The Maynard
Spring 2016

Juliane Okot Bitek

We Could Have Called Him Joe, We Didn't

He wasn’t a Joe.

Joe was the young man, learning how to hold seeds & rub the soil off them between his palms. He blew off the red dust which rose & settled into a fine powder on his face. Carefully, he picked out a seed between his thumb & forefinger & rubbed it until it shone. That was Joe.

Joe was the man who held his daughter’s hand on the way to school. Joe held his sister’s child, over his neck & bounced the baby who laughed gleefully & held onto his forehead with eyes shut tight, dizzy with life, dizzy with the moment.

Joe went to harvest grass to thatch his hut.
Joe built bricks.
Joe went to school.
Joe was young.
Joe was old.

Joe was the grandfather who drank too much.
Joe beat his wife.
Joe hated politicians & soldiers.
Joe screwed around. He was a slut.
Joe farted inappropriately just for the amusement of seeing someone else wrinkle the nose & pretend that there was nothing in the air.

Joe smoked.

Joe didn’t smoke.
Joe prayed.
Joe didn’t go to church.
We could have called him Joe, but we didn’t.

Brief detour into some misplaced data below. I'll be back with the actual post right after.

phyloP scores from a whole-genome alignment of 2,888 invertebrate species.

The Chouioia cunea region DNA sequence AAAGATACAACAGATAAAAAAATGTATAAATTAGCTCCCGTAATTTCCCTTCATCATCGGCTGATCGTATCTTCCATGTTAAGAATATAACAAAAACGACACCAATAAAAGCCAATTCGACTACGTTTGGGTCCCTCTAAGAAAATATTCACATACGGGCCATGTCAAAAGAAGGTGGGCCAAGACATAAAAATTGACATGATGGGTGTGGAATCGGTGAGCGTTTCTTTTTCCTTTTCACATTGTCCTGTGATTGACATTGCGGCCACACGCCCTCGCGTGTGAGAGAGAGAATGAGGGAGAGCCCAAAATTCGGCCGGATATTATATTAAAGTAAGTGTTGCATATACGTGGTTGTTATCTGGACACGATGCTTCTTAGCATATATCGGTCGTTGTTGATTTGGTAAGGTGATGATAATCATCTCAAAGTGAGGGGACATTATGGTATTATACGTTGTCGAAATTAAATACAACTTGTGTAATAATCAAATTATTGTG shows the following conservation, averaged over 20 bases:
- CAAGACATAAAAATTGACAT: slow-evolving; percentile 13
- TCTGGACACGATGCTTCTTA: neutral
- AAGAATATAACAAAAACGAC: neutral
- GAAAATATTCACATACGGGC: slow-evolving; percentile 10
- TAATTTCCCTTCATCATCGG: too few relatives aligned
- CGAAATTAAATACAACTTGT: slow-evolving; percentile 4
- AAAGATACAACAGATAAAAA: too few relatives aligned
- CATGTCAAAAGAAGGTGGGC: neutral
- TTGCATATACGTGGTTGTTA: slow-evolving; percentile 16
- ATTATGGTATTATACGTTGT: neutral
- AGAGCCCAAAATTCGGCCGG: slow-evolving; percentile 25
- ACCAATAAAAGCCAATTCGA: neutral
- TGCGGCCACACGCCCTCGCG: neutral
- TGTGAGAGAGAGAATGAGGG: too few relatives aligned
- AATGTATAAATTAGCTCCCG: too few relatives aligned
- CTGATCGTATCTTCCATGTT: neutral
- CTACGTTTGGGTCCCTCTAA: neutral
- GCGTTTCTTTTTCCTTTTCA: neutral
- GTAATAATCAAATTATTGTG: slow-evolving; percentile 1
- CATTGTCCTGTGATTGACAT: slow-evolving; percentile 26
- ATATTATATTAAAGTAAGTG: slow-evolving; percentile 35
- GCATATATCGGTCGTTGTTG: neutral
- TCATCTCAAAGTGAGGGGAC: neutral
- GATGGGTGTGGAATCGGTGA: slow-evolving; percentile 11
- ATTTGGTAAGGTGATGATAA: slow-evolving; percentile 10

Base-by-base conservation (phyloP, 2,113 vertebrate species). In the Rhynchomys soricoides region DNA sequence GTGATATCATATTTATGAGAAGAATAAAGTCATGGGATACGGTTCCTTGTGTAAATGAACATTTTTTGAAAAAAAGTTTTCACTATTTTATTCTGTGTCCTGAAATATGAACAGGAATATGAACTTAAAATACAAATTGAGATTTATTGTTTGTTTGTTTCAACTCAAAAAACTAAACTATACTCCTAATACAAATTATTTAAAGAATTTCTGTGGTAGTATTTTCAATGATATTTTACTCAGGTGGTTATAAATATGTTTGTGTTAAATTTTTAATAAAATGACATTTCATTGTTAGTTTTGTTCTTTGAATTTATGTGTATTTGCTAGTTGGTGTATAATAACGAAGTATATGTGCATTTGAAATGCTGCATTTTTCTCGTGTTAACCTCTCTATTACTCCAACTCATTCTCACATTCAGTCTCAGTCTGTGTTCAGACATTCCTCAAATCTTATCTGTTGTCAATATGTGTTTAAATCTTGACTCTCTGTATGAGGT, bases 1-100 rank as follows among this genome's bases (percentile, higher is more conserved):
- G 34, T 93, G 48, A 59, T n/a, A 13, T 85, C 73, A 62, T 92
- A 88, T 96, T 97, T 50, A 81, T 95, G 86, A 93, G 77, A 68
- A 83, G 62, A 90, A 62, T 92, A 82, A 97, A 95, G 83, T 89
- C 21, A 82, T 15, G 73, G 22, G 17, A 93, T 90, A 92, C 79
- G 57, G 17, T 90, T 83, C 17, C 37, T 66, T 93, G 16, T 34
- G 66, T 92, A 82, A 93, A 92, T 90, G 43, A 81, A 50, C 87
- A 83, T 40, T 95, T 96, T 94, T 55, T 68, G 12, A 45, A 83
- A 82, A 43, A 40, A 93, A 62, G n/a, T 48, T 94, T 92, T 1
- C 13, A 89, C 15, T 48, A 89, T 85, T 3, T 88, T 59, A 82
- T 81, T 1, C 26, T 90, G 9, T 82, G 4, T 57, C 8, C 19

We called him Ladit, the older one, the respected one, the elder.
He wasn’t old. He was older. He was the guide, the teacher, the leader, the judge, the dreamer, the prophet, the healer, the pronoun, the one.

Ladit was the one through whom everything was possible, & was not.
He was the uncle, the lover, the friend, the husband, the son, the brother.
He was the father of us all.

Ladit was loved & hated, scorned & admired.
He loved, hated, scorned & admired.
Sometimes he was jealous & then he threatened to maim & kill. Sometimes he did. Ladit was happy, determined, courageous, kind & just.
He was angry, bereaved, frustrated & tired.

He cared for us deeply, except when he didn’t.
He loved his children.
He loved his women.
He loved his companions.
He loved his country.
Sometimes, he too, was sad.